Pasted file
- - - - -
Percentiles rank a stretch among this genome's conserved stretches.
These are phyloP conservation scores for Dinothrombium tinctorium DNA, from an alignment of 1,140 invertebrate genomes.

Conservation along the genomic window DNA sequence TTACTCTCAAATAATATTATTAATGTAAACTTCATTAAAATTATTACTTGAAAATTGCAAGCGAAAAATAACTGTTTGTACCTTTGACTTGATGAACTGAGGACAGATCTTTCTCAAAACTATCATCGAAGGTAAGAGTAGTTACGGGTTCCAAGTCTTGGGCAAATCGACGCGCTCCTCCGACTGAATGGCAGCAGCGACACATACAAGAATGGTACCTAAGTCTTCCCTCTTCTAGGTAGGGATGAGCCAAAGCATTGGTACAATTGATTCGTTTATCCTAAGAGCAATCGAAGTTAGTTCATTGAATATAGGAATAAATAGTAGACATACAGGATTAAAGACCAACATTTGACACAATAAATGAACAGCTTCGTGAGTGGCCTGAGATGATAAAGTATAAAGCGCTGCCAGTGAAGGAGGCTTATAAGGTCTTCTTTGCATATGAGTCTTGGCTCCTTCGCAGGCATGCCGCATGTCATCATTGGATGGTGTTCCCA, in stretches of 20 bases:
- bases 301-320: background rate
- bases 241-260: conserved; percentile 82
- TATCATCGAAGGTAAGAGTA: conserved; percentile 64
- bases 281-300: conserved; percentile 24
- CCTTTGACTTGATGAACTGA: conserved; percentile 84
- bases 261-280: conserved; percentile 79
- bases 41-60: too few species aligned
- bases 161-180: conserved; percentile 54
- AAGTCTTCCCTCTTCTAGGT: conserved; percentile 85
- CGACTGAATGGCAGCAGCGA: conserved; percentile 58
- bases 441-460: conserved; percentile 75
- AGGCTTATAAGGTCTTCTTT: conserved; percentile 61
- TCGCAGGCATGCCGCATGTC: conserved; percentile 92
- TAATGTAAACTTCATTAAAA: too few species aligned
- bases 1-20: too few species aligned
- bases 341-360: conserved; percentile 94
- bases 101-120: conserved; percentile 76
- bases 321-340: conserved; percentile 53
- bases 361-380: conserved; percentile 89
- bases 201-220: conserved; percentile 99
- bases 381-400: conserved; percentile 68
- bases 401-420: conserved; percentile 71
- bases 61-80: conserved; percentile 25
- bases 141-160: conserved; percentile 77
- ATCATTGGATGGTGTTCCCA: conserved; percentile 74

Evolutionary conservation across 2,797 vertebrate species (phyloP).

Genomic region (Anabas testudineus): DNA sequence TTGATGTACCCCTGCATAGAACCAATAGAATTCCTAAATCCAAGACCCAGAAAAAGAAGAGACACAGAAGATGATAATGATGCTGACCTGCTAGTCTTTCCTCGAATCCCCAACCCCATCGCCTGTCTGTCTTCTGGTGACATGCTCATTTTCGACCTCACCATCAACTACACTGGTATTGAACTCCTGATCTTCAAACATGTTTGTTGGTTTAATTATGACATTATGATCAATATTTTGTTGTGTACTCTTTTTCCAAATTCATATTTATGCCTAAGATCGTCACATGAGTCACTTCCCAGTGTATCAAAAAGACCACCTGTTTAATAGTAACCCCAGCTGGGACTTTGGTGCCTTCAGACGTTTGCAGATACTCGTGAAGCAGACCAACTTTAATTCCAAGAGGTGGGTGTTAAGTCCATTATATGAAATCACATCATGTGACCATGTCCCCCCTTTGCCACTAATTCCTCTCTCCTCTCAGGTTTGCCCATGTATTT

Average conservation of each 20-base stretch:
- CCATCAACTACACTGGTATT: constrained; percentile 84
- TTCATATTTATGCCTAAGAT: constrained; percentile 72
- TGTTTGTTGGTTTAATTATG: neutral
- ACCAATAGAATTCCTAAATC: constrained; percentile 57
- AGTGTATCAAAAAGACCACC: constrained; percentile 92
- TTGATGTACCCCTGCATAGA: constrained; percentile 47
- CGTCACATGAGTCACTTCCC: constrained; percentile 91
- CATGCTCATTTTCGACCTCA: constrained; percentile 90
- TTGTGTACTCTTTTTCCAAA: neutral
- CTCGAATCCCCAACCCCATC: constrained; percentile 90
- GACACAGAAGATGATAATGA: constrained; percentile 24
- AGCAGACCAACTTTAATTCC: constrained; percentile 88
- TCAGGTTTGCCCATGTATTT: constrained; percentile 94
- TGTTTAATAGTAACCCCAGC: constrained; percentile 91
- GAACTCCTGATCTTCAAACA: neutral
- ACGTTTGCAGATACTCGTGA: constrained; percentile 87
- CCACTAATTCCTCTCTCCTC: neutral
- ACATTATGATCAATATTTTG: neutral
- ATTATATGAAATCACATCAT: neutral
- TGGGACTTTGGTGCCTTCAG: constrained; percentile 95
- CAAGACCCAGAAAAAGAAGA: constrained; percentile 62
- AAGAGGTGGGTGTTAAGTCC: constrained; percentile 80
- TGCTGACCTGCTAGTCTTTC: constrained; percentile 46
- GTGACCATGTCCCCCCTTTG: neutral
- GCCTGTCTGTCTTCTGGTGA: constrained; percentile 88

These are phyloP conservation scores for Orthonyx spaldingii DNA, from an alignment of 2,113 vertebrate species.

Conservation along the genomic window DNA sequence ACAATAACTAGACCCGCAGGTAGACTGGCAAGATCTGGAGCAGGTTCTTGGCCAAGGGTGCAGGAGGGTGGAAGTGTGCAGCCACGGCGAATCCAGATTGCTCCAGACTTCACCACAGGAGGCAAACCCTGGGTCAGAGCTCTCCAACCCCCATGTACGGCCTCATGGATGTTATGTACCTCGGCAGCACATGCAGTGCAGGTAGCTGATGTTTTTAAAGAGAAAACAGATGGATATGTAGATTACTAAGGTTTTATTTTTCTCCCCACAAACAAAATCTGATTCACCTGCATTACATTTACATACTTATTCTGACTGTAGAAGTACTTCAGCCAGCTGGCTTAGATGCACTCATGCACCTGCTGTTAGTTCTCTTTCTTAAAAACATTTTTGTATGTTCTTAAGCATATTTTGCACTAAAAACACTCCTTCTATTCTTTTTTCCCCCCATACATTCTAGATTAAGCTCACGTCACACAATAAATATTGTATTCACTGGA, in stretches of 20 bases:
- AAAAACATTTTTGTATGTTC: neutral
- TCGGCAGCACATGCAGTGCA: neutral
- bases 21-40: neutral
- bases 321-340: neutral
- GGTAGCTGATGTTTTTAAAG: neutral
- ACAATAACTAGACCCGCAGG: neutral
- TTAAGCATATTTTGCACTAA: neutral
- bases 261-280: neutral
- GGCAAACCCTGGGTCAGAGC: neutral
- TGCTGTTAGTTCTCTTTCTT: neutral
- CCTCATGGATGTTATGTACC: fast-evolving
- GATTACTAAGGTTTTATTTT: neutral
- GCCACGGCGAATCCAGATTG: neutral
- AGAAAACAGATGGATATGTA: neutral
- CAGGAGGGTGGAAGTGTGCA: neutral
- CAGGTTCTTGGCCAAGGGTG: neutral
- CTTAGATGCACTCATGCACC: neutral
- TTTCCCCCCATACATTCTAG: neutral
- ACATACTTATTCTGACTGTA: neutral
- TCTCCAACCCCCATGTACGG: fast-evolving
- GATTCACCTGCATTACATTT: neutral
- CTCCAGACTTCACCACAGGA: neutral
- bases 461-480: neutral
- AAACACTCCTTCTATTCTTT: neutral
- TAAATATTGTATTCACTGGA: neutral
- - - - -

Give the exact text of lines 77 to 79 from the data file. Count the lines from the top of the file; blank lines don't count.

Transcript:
- ACATACTTATTCTGACTGTA: neutral
- TCTCCAACCCCCATGTACGG: fast-evolving
- GATTCACCTGCATTACATTT: neutral